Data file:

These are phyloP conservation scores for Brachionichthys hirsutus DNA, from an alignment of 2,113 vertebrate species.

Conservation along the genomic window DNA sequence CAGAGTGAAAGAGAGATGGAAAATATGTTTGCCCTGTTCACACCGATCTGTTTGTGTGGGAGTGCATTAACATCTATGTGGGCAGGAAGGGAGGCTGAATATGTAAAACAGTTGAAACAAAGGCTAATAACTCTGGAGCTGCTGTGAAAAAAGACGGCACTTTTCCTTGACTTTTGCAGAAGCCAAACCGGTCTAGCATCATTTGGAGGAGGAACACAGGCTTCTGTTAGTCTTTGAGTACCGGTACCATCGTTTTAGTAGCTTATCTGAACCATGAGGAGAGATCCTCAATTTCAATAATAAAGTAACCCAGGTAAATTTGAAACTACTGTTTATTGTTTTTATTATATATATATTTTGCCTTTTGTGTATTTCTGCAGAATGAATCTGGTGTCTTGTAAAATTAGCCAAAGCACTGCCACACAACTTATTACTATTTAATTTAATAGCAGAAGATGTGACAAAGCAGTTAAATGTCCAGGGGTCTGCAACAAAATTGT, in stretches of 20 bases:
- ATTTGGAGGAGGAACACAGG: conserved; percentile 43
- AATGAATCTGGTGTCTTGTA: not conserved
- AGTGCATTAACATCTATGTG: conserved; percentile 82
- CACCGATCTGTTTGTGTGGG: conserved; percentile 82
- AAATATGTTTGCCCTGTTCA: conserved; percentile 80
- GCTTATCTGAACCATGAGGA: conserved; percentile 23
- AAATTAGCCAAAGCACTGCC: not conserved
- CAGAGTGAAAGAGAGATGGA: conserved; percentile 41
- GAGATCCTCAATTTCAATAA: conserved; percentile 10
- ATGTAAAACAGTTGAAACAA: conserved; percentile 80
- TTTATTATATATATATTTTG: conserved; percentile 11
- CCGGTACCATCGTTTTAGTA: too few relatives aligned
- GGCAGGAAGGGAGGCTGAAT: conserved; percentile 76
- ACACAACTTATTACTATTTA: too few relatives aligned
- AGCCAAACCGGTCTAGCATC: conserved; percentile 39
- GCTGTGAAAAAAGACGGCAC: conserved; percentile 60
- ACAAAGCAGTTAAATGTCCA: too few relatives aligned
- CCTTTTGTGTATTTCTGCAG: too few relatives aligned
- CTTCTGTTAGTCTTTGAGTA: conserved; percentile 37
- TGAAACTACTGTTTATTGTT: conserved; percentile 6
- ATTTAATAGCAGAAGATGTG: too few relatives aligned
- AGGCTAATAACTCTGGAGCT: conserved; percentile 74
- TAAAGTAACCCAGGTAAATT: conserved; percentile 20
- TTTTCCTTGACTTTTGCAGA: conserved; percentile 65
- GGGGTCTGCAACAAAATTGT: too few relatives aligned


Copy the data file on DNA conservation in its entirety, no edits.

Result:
These are phyloP conservation scores for Brachionichthys hirsutus DNA, from an alignment of 2,113 vertebrate species.

Conservation along the genomic window DNA sequence CAGAGTGAAAGAGAGATGGAAAATATGTTTGCCCTGTTCACACCGATCTGTTTGTGTGGGAGTGCATTAACATCTATGTGGGCAGGAAGGGAGGCTGAATATGTAAAACAGTTGAAACAAAGGCTAATAACTCTGGAGCTGCTGTGAAAAAAGACGGCACTTTTCCTTGACTTTTGCAGAAGCCAAACCGGTCTAGCATCATTTGGAGGAGGAACACAGGCTTCTGTTAGTCTTTGAGTACCGGTACCATCGTTTTAGTAGCTTATCTGAACCATGAGGAGAGATCCTCAATTTCAATAATAAAGTAACCCAGGTAAATTTGAAACTACTGTTTATTGTTTTTATTATATATATATTTTGCCTTTTGTGTATTTCTGCAGAATGAATCTGGTGTCTTGTAAAATTAGCCAAAGCACTGCCACACAACTTATTACTATTTAATTTAATAGCAGAAGATGTGACAAAGCAGTTAAATGTCCAGGGGTCTGCAACAAAATTGT, in stretches of 20 bases:
- ATTTGGAGGAGGAACACAGG: conserved; percentile 43
- AATGAATCTGGTGTCTTGTA: not conserved
- AGTGCATTAACATCTATGTG: conserved; percentile 82
- CACCGATCTGTTTGTGTGGG: conserved; percentile 82
- AAATATGTTTGCCCTGTTCA: conserved; percentile 80
- GCTTATCTGAACCATGAGGA: conserved; percentile 23
- AAATTAGCCAAAGCACTGCC: not conserved
- CAGAGTGAAAGAGAGATGGA: conserved; percentile 41
- GAGATCCTCAATTTCAATAA: conserved; percentile 10
- ATGTAAAACAGTTGAAACAA: conserved; percentile 80
- TTTATTATATATATATTTTG: conserved; percentile 11
- CCGGTACCATCGTTTTAGTA: too few relatives aligned
- GGCAGGAAGGGAGGCTGAAT: conserved; percentile 76
- ACACAACTTATTACTATTTA: too few relatives aligned
- AGCCAAACCGGTCTAGCATC: conserved; percentile 39
- GCTGTGAAAAAAGACGGCAC: conserved; percentile 60
- ACAAAGCAGTTAAATGTCCA: too few relatives aligned
- CCTTTTGTGTATTTCTGCAG: too few relatives aligned
- CTTCTGTTAGTCTTTGAGTA: conserved; percentile 37
- TGAAACTACTGTTTATTGTT: conserved; percentile 6
- ATTTAATAGCAGAAGATGTG: too few relatives aligned
- AGGCTAATAACTCTGGAGCT: conserved; percentile 74
- TAAAGTAACCCAGGTAAATT: conserved; percentile 20
- TTTTCCTTGACTTTTGCAGA: conserved; percentile 65
- GGGGTCTGCAACAAAATTGT: too few relatives aligned